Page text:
As it becomes clear that certain children are receiving sexual images each day, social media platforms must take immediate action to crack down on cyberflashing

  • Snapchat and Instagram have become increasingly attractive to girls.
  • Lack of accountability and identity-checking fuel the online sexual harassment
  • A report calls for companies to establish ‘clearer, more extensive’ privacy settings

The social media companies have been asked to crack down on cyberflashing. A study revealed that daily sexual images are sent out to children by their parents.

Snapchat and Instagram are becoming increasingly popular with girls, who see a lot of inappropriate images that is ‘dangerously normalized’.

According to researchers, online sexual harassment is fueled by a lack in accountability and identity verification measures.

UCL Institute of Education conducted the study and found that image sharing was ‘particularly widespread’ and therefore ‘normalised and accepted by many’. These factors contribute to the’shockingly low rate’ of online reporting sexual abuse.

Social media giants have been urged to clamp down on ¿cyberflashing¿, with a study revealing that children are being sent sexual pictures every day (stock image)

The social media companies have been asked to crack down on cyberflashing. A study revealed that kids are receiving sexual images every day from their parents (stock image).

According to the report, tech companies should create clearer privacy settings for their customers and implement strict identification processes to ensure children are safe from predators.

This shakeup might involve using passports to verify a user’s identity and putting verified ages onto social media profiles.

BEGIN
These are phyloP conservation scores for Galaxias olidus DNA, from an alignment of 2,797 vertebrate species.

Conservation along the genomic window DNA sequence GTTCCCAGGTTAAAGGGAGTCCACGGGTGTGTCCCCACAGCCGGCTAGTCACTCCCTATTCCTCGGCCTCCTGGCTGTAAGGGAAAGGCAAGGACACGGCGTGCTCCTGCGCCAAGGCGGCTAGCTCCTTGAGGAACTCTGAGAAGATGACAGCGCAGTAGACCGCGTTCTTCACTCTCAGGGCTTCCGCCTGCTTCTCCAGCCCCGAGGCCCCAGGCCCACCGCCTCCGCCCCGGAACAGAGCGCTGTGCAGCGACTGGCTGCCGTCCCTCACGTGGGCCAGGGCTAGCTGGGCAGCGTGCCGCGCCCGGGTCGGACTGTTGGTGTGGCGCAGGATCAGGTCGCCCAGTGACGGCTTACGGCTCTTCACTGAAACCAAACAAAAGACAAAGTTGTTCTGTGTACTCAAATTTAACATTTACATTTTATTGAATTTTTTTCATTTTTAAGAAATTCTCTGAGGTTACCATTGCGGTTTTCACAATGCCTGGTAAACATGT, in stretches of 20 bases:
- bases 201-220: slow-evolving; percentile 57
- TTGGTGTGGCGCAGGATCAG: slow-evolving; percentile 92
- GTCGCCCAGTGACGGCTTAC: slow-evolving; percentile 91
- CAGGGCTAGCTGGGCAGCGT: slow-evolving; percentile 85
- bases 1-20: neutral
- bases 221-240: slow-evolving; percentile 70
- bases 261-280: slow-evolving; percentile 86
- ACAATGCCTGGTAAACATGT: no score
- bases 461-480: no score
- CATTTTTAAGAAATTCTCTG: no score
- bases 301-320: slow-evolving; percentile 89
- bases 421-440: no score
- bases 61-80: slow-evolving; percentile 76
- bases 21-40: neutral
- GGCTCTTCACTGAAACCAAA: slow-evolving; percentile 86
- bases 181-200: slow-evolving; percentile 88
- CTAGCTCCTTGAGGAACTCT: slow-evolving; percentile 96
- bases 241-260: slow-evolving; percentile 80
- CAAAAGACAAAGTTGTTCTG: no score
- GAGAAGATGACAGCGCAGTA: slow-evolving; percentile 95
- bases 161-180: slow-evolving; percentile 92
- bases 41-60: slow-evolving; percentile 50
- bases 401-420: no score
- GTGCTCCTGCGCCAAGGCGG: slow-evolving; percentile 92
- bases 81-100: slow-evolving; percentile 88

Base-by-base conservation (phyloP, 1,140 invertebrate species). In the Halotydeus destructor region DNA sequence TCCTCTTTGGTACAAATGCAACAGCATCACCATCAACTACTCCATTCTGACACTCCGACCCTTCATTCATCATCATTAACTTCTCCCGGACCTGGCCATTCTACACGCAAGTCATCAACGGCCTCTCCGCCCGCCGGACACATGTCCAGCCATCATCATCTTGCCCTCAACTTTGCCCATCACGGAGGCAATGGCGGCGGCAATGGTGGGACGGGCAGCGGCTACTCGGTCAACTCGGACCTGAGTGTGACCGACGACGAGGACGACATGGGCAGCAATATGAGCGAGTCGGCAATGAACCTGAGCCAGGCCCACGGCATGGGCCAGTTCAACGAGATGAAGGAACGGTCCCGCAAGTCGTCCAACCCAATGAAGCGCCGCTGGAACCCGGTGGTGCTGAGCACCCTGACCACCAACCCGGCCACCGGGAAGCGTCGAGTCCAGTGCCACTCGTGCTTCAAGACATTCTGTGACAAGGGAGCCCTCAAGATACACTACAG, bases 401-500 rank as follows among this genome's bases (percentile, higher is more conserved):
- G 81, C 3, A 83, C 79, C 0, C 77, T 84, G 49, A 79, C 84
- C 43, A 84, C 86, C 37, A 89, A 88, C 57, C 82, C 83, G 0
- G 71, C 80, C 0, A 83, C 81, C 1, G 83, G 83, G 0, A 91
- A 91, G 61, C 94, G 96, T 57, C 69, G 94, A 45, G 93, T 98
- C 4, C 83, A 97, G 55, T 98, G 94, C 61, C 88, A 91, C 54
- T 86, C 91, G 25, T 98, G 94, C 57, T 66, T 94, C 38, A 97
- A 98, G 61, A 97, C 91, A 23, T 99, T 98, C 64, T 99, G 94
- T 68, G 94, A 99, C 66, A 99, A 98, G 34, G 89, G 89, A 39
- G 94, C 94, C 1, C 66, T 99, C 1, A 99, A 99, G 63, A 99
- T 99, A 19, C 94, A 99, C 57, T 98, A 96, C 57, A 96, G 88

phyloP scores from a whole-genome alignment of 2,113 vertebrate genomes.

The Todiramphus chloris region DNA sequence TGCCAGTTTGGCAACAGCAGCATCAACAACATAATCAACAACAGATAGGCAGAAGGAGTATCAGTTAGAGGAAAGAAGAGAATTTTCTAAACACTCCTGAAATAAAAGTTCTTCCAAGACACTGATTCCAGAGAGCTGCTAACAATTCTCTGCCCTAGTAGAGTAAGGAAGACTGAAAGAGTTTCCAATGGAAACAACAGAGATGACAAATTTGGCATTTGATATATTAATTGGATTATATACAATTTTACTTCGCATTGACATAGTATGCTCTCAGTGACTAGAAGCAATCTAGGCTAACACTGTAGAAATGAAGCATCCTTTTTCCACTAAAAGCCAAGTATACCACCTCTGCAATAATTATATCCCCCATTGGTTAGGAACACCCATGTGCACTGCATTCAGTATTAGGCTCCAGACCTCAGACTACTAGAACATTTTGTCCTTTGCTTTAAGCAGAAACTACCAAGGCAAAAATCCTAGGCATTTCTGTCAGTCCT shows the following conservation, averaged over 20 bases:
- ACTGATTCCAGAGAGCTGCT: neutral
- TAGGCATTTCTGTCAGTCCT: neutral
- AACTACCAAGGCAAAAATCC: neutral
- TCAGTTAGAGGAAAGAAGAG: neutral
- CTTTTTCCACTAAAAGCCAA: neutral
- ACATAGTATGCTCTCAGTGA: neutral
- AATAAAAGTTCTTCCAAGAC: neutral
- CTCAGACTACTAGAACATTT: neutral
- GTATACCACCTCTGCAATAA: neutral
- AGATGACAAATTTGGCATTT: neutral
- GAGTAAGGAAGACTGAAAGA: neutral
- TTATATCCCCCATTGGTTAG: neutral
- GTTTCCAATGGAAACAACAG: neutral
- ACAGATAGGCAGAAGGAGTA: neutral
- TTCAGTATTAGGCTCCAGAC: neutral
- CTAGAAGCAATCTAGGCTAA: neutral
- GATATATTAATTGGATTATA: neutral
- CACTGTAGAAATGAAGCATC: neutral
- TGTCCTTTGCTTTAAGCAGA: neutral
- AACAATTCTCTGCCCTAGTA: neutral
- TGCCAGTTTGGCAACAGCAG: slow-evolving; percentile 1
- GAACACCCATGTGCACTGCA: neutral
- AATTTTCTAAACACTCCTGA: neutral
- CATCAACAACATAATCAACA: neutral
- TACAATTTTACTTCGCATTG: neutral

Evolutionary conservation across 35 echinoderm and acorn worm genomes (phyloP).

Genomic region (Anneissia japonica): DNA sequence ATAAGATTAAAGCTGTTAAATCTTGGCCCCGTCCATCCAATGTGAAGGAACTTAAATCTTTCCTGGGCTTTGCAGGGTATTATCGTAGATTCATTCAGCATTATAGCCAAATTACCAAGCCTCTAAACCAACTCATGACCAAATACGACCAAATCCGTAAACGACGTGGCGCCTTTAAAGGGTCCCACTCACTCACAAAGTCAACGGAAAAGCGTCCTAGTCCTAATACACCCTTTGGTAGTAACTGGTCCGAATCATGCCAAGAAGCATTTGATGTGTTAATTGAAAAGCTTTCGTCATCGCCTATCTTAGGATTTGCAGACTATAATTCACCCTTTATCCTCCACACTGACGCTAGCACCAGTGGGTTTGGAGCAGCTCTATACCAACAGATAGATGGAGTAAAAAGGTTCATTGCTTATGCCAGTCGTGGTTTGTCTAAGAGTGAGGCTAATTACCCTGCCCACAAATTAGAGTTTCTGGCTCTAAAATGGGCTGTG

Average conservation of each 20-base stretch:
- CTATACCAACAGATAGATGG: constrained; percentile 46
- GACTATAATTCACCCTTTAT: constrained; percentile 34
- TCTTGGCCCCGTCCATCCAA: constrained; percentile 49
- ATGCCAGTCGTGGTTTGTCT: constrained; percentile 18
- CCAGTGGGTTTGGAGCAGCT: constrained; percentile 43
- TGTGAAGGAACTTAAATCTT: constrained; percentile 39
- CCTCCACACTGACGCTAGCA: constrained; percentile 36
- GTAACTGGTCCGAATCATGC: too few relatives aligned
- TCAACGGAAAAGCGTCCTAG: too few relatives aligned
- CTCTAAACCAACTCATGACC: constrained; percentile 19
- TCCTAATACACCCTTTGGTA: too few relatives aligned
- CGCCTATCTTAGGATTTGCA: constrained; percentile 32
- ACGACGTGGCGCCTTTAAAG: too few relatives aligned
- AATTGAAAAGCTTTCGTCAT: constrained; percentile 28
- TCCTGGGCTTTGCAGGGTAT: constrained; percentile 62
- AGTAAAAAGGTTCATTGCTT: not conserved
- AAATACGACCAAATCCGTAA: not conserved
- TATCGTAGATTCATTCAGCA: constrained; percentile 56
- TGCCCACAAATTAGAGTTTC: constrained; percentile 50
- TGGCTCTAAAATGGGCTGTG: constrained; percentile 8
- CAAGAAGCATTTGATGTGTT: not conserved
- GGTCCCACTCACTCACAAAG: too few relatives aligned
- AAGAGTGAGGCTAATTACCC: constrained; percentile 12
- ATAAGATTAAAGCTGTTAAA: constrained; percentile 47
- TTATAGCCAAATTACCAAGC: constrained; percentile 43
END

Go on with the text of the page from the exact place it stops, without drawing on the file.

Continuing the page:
Snapchat users should also keep track of all images, videos, messages and other information to aid in reporting incidents and to assist with identifying perpetrators.

The researchers interviewed 144 children and teens aged between 12 and 18 years in focus groups and 336 more in a digital image-sharing survey. Three-quarters of the 122 girls interviewed had been exposed to inappropriate online images or videos.

A photo of male genitals was sent to three out of four focus group girls.

This kind of harassment is ‘often experienced regularly, sometimes daily’. The girls described how they grew to accept this unwelcome content as normal and stopped seeing it as an issue.

The survey found that Snapchat was most commonly used to perpetrate image-based sexual harassment. However, Snapchat reporting was considered ‘useless” by many young people due to the fact that images can disappear.

51 percent of respondents admitted that they had not done anything about the inappropriate sexual content or images posted online. Another third stated that they don’t believe reporting works.

Girls are increasingly targeted on the likes of Snapchat and Instagram, as a growing bombardment of unwanted images becomes ¿dangerously normalised¿ (stock image)

As a result of a rising number of unwelcome images becoming ‘dangerously commonised’ (stock photo), girls are being increasingly targeted by platforms like Snapchat and Instagram.

Professor Jessica Ringrose of UCL Institute of Education was the report’s author. She stated that “young people in Britain are faced with a crisis of sexual violence online.”

Instagram stated that it is a top priority to keep young users of our apps safe and has put in place measures to ensure their safety. Snapchat stated: “Any sexual harassment is unacceptable. We work together with the police, industry partners and Childnet to stop it from Snapchat.

The Children’s Charity Coalition for Internet Safety (CCIOS) has called for age verification to be implemented in the UK.

The charity informed the Information Commissioner’s Office about its intentions to challenge the Data Commissioner’s Office if they don’t take action.